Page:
Batonishvili (Bagrationi) Alexandre

A. Batonishvili

Batonishvili (Bagrationi) Alexandre (1674-1711), Writer and leader of Georgian town ship in Moscow, son of Archil II, - King of Imereti (West Georgia). In early 1680s dethroned King Archil II resolved to establish relations with Russia. In 1684 Alexandre Batonishvili, his brother Mamuka and Majordomo N. Jorjadze arrived in Moscow, where Boyar D. Nikolaev accommodated them at his palace. In 1691 Emperor Peter I presented Alexandre and Mamuka with the former palace of Boyar V. Golitsin in Moscow along with the palatial church and Vsesviatskoye village in the countryside. Later on the Emperor also granted estates in Nizhny Novgorod to them.

Alexandre Batonishvili gained knowledge of Russian and other foreign languages; mastered Russian literature and military art. He effectively coped with cultural and economic life of Georgian township. Alexandre attracted the attention of Peter I, becoming the Emperor’s close friend and associate. In 1697-1698 Prince Alexandre was an official member of Peter the Great’s ‘Grand Legation’ in Europe. During the years of ‘Grand Legation’ in Holland, Alexandre got acquainted with a well-known Dutch scientist N. Witsen and furnished him with the materials on Georgia and Georgian written language.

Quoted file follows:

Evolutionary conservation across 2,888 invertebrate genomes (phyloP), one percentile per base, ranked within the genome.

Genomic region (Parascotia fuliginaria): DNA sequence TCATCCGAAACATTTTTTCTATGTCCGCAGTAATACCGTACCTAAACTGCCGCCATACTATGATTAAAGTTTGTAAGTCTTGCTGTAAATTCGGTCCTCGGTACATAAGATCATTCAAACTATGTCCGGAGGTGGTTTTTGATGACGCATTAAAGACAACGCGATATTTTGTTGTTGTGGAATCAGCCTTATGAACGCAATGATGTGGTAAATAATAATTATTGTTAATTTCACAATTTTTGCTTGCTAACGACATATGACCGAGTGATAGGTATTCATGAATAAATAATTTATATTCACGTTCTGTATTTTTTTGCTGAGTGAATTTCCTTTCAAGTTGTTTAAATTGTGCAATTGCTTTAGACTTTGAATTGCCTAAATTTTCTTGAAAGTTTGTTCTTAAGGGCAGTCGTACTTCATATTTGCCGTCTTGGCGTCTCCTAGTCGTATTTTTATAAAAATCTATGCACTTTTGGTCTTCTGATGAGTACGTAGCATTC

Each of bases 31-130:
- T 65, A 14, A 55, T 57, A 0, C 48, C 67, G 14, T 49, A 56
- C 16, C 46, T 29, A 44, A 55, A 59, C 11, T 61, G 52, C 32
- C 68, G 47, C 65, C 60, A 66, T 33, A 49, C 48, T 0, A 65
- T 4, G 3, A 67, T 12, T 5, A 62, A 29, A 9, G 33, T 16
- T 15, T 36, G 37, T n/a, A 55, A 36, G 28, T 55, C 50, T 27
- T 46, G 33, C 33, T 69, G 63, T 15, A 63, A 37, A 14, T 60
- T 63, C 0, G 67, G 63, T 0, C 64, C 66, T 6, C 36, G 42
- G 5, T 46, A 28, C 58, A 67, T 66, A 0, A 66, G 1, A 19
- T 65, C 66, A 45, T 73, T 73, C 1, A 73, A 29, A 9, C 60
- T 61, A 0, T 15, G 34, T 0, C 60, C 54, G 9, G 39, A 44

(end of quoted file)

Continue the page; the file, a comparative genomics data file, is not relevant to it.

Alexandre studied gunnery in Konigsberg and Hague. In 1699 Peter I granted him the title of GeneralFeldzeugmeister and appointed him to the position of the Head of Russian Artillery. Alexandre Batonishvili was the first Feldzeugmeister of Russian Artillery.

In 1700, in the war between Sweden and Russia, Alexandre was taken prisoner at Narva. In captivity he translated Russian spiritual literature, works of Emperor Basil of Macedonia and other compositions. Alexandre’s education attracted the attention of Swedish scientific and cultural circles. In Stockholm he resumed his efforts directed at molding of Georgian print. The type was forwarded to Russia and in 1705, Davitni (book of prayers), the first printed Georgian book was published in Moscow.

In 1711, the iterant endeavors of Peter I were crowned with success and Alexandre Batonishvili was released from captivity. Alexandre died in Piteo, on his way from Sweden to Russia. His body was delivered to Moscow with profound reverence and buried at the Donskoy Monastery of the Dormition of Jesus Christ.